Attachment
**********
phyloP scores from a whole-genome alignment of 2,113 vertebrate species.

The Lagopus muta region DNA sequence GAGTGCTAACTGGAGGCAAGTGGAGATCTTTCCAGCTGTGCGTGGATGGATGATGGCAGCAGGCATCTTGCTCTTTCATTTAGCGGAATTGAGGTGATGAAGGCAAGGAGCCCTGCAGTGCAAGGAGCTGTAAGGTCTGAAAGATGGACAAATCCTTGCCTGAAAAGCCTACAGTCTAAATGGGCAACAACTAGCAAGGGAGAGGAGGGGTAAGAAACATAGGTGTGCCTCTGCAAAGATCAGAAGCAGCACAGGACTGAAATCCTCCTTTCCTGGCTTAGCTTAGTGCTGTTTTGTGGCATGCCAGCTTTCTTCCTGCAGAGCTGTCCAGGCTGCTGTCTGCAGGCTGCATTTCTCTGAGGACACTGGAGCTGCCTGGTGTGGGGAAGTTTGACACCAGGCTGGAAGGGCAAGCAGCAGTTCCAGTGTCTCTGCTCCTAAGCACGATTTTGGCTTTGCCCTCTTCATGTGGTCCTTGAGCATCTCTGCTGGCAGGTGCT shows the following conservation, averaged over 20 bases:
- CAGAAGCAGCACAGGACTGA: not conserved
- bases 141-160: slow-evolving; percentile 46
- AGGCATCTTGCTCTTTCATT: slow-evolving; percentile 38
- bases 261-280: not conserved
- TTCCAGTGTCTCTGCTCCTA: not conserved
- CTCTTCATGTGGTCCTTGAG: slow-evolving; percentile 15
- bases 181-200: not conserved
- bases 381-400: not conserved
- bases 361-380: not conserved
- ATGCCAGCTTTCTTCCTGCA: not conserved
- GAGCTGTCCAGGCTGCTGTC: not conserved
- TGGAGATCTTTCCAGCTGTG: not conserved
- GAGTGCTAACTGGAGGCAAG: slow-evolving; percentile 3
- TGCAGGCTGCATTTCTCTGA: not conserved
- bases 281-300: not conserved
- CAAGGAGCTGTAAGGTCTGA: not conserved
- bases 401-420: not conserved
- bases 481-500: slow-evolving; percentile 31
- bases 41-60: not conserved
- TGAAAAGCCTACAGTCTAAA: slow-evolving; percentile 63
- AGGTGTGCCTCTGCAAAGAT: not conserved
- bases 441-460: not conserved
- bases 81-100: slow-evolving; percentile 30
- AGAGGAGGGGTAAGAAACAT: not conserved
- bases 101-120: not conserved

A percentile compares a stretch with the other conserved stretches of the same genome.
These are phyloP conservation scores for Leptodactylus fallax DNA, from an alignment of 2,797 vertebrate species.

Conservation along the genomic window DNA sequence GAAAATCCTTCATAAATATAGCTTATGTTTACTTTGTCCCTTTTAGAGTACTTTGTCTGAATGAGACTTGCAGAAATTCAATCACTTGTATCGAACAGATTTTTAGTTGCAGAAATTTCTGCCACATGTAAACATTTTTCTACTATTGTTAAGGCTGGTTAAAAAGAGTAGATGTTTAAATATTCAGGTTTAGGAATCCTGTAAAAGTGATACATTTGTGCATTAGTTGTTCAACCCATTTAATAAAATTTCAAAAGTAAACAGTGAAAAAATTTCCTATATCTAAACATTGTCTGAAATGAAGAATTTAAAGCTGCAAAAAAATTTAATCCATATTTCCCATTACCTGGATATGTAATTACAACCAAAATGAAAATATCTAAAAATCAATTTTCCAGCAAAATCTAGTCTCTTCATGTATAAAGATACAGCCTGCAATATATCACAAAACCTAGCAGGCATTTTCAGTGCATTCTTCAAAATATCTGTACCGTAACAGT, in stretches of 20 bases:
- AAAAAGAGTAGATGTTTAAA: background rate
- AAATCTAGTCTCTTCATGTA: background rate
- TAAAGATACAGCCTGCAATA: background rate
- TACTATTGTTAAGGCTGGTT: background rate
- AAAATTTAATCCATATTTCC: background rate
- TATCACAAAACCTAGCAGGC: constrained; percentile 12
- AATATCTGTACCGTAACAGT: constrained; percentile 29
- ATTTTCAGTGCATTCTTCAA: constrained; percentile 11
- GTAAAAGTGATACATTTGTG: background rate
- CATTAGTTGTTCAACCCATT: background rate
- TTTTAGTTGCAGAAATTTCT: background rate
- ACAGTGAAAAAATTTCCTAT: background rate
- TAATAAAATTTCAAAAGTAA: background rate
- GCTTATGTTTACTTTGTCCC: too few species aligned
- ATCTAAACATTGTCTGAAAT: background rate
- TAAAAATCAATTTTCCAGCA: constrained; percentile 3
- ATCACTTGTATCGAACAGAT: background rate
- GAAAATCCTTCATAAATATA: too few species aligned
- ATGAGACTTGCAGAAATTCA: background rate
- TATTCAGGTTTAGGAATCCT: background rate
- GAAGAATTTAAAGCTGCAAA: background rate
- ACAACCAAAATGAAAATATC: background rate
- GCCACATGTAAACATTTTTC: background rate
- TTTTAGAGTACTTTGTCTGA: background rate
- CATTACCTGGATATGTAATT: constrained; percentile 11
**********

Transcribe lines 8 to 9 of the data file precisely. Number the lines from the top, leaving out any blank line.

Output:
- CTCTTCATGTGGTCCTTGAG: slow-evolving; percentile 15
- bases 181-200: not conserved